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Church Helps Flood Victims In Bihar
Father Maria Selvam, director of Muzaffarpur diocese's Social Service Centre, says the floods that started Aug. 20 have affected around 1 million people in the state's northern region. Bettiah, Muzaffarpur and Purnea dioceses cover the region.
Father Selvam told UCA News on Aug. 25 that a breach on Aug. 28 in a dam on the Kosi River in Nepal triggered the floods, which he said have "trapped" seven parishes and half a dozen mission centers of the diocese. "Still our priests and nuns are striving hard to help people with whatever they have, despite being in trouble themselves," the diocesan priest added.
Among the affected are some 60 leprosy patients of Sneha Dham (abode of compassion), a hospital in Muraliganj, a village in Madhepura district, 1,200 kilometers east of New Delhi. The Missionaries of Charity Brothers, founded by Blessed Teresa of Kolkata, manage the 26-year-old facility.
When Brother Ignatius, head of the local brothers' community, spoke with UCA News on Aug. 24, he said the hospital was under 2.5 meters of water. The flooding had forced some 100 villagers to seek shelter there.
The Religious said they stitched plastic bags together to make a canopy on their roof to shelter the leprosy patients. He explained the hospital was able to feed the people, since it usually stores provisions for a month. But it could not renew its daily supply of perishable items such as milk and vegetables.
"Even fuel wood was procured from the market. The floods have blocked all movements of people and goods," Brother Ignatius said. But he added that the leaders of Muzaffarpur diocese, which covers the area, had assured help.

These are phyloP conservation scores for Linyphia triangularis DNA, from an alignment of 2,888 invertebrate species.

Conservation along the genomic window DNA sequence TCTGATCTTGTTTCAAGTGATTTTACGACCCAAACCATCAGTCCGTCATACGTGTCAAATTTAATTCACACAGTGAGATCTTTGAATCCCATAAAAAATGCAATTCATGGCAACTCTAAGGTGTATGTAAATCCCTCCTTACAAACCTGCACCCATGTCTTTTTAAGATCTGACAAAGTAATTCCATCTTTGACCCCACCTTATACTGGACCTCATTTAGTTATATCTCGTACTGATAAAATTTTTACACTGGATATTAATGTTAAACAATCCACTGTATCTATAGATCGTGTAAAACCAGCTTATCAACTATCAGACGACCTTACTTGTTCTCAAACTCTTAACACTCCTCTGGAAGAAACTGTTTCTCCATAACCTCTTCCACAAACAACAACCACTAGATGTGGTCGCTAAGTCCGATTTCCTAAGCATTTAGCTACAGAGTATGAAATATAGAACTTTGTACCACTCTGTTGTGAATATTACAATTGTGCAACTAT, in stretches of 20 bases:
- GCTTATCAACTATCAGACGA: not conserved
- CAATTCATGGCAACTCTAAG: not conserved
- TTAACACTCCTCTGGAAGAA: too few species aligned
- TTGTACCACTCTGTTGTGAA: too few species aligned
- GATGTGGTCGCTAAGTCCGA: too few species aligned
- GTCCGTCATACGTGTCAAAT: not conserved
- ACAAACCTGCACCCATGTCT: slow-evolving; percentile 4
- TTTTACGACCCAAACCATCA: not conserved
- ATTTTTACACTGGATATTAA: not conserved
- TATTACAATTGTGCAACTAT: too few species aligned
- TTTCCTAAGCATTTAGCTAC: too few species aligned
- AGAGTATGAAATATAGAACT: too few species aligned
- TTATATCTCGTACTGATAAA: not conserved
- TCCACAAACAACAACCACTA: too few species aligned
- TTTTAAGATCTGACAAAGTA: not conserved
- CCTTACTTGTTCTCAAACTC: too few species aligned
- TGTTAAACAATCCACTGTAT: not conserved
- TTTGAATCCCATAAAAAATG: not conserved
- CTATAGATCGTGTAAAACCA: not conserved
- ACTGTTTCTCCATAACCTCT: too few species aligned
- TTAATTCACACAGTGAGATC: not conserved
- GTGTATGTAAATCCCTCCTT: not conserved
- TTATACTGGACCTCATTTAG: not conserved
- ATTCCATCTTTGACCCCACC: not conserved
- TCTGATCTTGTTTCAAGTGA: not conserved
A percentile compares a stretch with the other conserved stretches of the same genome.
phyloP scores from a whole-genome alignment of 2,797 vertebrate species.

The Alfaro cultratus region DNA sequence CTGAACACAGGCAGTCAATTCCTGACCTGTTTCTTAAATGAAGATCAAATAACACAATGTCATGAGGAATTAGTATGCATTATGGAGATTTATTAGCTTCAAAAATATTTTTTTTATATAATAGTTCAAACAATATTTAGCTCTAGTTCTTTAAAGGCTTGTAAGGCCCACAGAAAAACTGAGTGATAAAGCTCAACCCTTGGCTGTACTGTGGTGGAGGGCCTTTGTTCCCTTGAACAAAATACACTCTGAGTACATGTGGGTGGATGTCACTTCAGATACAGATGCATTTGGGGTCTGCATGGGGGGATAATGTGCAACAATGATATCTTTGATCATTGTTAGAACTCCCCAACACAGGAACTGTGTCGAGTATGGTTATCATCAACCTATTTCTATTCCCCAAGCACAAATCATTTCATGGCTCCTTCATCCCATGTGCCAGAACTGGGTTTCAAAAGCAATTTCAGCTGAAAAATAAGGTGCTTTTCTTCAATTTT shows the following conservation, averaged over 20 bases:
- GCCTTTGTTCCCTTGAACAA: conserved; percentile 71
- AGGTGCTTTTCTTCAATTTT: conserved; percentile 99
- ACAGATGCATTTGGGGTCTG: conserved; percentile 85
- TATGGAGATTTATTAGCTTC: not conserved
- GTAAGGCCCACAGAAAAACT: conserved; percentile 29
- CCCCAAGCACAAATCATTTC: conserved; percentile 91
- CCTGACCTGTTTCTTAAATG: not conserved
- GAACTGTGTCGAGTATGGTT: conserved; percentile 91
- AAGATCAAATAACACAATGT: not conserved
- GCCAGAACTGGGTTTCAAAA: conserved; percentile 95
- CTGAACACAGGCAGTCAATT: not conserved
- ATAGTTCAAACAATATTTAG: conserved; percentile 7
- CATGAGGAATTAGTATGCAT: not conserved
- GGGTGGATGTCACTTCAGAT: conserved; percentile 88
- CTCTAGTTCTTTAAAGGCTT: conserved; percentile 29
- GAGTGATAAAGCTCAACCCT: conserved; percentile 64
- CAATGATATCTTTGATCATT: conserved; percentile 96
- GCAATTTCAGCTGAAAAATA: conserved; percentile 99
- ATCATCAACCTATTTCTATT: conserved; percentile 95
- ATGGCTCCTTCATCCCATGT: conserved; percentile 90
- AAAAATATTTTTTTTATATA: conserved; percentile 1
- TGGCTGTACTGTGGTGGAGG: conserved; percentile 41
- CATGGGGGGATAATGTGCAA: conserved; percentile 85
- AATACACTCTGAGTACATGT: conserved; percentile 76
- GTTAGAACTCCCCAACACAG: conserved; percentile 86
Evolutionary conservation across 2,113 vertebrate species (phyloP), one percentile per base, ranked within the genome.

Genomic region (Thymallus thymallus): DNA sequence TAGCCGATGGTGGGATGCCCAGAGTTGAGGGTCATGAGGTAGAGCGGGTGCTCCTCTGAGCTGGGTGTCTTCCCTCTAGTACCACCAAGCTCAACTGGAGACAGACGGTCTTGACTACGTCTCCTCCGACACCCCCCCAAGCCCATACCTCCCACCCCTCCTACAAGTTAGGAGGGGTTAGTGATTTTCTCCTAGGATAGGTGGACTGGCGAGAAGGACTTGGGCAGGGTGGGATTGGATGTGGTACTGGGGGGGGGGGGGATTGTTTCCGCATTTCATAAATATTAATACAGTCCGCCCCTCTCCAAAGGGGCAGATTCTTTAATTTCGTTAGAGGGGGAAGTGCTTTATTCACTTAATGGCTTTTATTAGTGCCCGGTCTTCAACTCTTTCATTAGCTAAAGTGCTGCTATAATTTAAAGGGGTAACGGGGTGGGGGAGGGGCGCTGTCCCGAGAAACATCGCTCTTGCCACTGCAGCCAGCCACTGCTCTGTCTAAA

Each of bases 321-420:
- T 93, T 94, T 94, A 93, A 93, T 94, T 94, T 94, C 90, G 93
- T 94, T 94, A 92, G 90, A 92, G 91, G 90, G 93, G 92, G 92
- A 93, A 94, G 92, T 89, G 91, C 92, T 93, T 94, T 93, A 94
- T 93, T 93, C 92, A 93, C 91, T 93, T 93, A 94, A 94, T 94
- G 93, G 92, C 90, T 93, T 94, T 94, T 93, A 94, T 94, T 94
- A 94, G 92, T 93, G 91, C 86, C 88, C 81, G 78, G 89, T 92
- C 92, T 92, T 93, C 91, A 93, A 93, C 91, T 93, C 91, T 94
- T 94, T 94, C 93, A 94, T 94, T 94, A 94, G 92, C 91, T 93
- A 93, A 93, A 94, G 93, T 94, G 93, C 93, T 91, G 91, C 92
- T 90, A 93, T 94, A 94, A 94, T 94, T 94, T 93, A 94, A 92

Father Joseph Moses, pastor of Sakhua parish, who is engaged in relief work, told UCA News on Aug. 25 that they are using boats to bring beaten rice, corn and other items to the affected villagers. "Army helicopters sometimes drop food packets," he reported, but he did not think these were enough for the flood victims.
According to Father Aby Abraham, pastor of the diocese's Saharsha parish, half a dozen Church hostels for tribal children are among the worst-affected sites. The youngsters "have taken shelter on rooftops as their schools and hostels are marooned," the Indian Missionary Society priest told UCA News. "They can't cook and so have been starving for days."
Father Abraham said local villagers brought food packets for the children. "It is a common scenario that flood victims loot government relief materials. But in our case the flood victims, though hungry themselves, provided us boats and men to ferry food articles to the hostel children," he added.
The priest revealed that some villagers told him they would have looted the food packets if they were not meant for the hostel children. The priest and children offered Sunday Mass on Aug. 24 for the villagers, he added.
Father Alex Kurissummootil, pastor of Khagaria, another parish of Muzaffarpur diocese, told UCA News that Church people as well as the government became "complacent" after the region was spared the usual July floods. However, the breach in the 60-year-old Kosi dam caused an unexpected and devastating manmade calamity.
The priest said the river has taken a new course after the flooding, affecting hundreds of villages. "Their inhabitants are in panic since they have never faced flood vagaries," he explained. "Church relief teams and government official now advise the people to move out to safer places."
Father Valerian Deepak Tauro, secretary to the Muzaffarpur bishop, told UCA News the diocese has asked for national and international aid agencies to help meet the needs related to the "unprecedented floods."
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